- Denice Gary-Pandol: Retired security analyst and political science professor. Her priorities include strengthening the border, protecting the fossil fuel industry and ending the water crisis, according to her campaign website.
- Sarah Sun Liew: Pastor, nonprofit CEO and former real estate broker. Her priorities include job creation, supporting immigrants, education, housing and healthcare, according to her campaign website.
- James “Jim” Macauley: Sales associate. His priorities include addressing federal debt, growing the economy and banning the trading of securities by members of Congress, according to his campaign website.
- Jonathan Reiss: Owner of a media company. His priorities include protecting constitutionally-guaranteed freedoms, border security, election security, the economy, supporting law enforcement and the military and protecting religious independence, according to his campaign website.
- Stefan Simchowitz: Art dealer. His priorities include addressing crime and homelessness, education, healthcare, the economy, protecting the 2nd Amendment and immigration, according to his campaign website.
- Martin Veprauskas: Retired operations manager and former naval officer. His priorities include stopping the fentanyl crisis and securing the border, affordable housing, clean energy, lowering gas prices and cutting wasteful government spending, according to his campaign website.
- Forrest Jones: No ballot designation, social media or campaign website.
- Gail Lightfoot: Retired registered nurse. Her campaign priorities include ending involvement in foreign conflicts, ending the war on drugs, decreasing taxes, abolishing the Department of Education and ending the prosecution of illegal immigrants, according to her campaign website.
No party preference
- Laura Garza: Freight railroad worker and member of the Socialist Workers Party, which is not qualified to be listed on the California ballot. Her campaign priorities include standing up for the working class, amnesty for undocumented workers, extending social security and expanding Medicare, according to her responses to the O.C. Register Voter Guide.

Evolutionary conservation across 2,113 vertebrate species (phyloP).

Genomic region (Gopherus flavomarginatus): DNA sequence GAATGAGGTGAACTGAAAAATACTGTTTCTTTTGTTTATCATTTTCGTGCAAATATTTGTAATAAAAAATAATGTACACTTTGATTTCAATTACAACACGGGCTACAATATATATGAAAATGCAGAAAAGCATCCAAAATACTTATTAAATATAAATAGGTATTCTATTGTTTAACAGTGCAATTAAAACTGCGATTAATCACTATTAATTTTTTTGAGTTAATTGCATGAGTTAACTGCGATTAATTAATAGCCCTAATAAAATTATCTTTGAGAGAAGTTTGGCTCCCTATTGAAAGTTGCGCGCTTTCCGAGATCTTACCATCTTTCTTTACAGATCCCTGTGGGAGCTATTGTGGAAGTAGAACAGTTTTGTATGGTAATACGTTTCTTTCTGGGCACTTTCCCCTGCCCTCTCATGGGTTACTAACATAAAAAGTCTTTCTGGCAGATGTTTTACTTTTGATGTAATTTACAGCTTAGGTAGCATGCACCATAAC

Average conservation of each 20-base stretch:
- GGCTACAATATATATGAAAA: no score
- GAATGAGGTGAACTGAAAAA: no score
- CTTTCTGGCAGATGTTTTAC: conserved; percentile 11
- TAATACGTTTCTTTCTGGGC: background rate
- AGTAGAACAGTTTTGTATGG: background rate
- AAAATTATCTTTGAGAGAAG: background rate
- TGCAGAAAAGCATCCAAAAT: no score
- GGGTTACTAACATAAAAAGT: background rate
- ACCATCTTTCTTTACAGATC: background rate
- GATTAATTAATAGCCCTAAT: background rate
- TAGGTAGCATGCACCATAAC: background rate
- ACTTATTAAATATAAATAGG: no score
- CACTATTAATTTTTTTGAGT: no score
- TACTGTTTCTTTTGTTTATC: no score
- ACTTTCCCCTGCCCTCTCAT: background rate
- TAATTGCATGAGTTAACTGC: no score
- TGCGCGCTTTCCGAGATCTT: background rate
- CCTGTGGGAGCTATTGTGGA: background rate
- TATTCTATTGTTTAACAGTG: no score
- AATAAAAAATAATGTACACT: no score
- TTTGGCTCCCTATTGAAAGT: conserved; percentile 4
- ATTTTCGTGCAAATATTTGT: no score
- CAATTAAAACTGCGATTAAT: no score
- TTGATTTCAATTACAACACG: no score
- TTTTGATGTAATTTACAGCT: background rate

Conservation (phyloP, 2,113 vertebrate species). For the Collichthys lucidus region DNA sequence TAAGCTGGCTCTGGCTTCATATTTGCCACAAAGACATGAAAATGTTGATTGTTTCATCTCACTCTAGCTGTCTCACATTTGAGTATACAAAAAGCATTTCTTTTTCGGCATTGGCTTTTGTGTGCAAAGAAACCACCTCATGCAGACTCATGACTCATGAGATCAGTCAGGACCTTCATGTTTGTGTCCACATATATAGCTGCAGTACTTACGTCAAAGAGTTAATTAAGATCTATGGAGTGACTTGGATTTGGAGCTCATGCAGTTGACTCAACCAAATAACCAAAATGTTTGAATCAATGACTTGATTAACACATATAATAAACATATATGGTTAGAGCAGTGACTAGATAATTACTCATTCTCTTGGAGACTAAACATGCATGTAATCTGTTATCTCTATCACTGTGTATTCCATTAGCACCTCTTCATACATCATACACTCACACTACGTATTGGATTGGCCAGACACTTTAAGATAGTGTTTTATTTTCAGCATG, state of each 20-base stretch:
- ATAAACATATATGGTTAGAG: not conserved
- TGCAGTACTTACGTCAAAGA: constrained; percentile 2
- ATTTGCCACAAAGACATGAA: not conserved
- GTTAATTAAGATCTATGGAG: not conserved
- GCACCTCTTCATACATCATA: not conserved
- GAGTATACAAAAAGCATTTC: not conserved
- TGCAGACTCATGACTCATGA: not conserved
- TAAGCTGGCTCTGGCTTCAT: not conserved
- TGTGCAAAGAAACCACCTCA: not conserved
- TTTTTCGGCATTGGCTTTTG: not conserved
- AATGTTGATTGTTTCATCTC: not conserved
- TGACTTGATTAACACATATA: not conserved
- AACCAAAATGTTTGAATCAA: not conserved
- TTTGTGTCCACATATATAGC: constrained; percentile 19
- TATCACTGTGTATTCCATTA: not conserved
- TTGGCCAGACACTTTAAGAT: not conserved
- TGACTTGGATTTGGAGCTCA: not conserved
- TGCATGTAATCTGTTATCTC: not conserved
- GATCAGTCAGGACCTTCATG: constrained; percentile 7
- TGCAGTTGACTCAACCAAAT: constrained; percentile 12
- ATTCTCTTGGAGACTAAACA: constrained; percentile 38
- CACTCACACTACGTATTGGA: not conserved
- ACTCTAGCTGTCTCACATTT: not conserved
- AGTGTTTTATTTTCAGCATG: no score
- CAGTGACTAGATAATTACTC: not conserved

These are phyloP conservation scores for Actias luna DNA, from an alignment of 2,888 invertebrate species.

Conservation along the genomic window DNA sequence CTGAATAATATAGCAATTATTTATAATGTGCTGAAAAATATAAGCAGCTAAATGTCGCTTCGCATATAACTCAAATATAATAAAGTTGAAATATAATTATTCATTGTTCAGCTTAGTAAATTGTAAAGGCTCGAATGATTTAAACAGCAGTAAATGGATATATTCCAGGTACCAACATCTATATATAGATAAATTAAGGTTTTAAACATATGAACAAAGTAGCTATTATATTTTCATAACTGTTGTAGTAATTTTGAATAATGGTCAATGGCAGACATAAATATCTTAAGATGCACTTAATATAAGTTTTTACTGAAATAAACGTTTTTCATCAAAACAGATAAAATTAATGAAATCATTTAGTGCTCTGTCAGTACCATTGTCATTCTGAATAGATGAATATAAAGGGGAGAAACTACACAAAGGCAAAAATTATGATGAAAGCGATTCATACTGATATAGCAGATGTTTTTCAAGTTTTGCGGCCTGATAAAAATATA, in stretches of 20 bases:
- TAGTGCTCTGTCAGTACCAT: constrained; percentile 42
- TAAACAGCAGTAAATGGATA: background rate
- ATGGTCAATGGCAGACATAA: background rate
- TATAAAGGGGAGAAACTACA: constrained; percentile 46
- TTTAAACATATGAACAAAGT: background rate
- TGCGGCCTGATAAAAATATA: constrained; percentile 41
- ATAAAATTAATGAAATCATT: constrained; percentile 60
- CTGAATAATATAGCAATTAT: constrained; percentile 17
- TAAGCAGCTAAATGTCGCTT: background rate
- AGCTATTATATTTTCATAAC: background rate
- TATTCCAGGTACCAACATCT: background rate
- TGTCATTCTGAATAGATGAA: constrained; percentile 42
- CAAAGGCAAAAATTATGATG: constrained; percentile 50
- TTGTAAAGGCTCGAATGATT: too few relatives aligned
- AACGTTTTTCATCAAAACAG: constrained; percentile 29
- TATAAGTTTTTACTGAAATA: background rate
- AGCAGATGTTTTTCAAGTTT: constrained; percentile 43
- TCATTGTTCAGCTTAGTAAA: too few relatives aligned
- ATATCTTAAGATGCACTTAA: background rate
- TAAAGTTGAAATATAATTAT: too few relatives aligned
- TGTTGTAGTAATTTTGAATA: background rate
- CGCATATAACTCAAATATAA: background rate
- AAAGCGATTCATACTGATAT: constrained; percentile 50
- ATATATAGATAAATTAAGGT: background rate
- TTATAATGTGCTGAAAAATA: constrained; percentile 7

- Don J. Grundmann: Chiropractic doctor. His priorities include ending federal support for abortion organizations, abolishing the Department of Education and Federal Reserve and promoting nuclear power, according to his campaign website.
- Mark Ruzon: Software engineer. His priorities include ending federal support for abortion organizations, addressing the border crisis and affordable housing, according to his campaign website.
- Major Singh: Software engineer. His priorities include homelessness, reducing taxes, education, wildfire safety and drought infrastructure, according to his campaign website.
2024 presidential primary election
Election Day: March 5, 2024. Polls close at 8 p.m.
Early voting: You can vote at the Los Angeles County registrar’s office beginning Monday, Feb. 5. The registrar’s headquarters are at 12400 Imperial Highway, Room 3002, in Norwalk. That office is open from 8 a.m. to 4:30 p.m. Monday to Friday.
Vote-by-mail: Ballots began going out on Thursday, Feb. 1. You can submit VBMs in three ways: By mailing them to the registrar’s office (VBMs include return envelopes with the correct address and postage already included); by placing them in an official drop box; or by dropping them off at any county Vote Center.
VBM deadline: VBMs sent via mail must arrive no later than seven days after the election, but they must be postmarked by March 5. The deadline to place VBMs in a drop box or deliver them to a Vote Center is 8 p.m. on Election Day.
Vote Centers: Vote Centers open 10 days before Election Day. This year, that’s Saturday, Feb. 24. You can vote at any Vote Center in Los Angeles County. Prior to Election Day, the Vote Centers will be open from 10 a.m. to 7 p.m. On Election Day, they will be open from 7 a.m. to 8 p.m.
About the ballots: In California, the order races are listed on ballots goes from local to federal, meaning the nominees for president will be listed at the bottom. Except for presidential races, California’s primaries for “partisan” offices – now known as “voter-nominated offices” have a top-two system. That means the top two vote getters in a given race advance to the general election, regardless of political party.
To find a drop box or Vote Center and for more information: lavote.gov.
Name of race: U.S. Senate
Term length: Six years
District boundaries: California
Registered voters: 22 million, as of Jan. 5, according to the California Secretary of State’s office.
Key issues: Homelessness, housing, Israel-Hamas war, public safety, the economy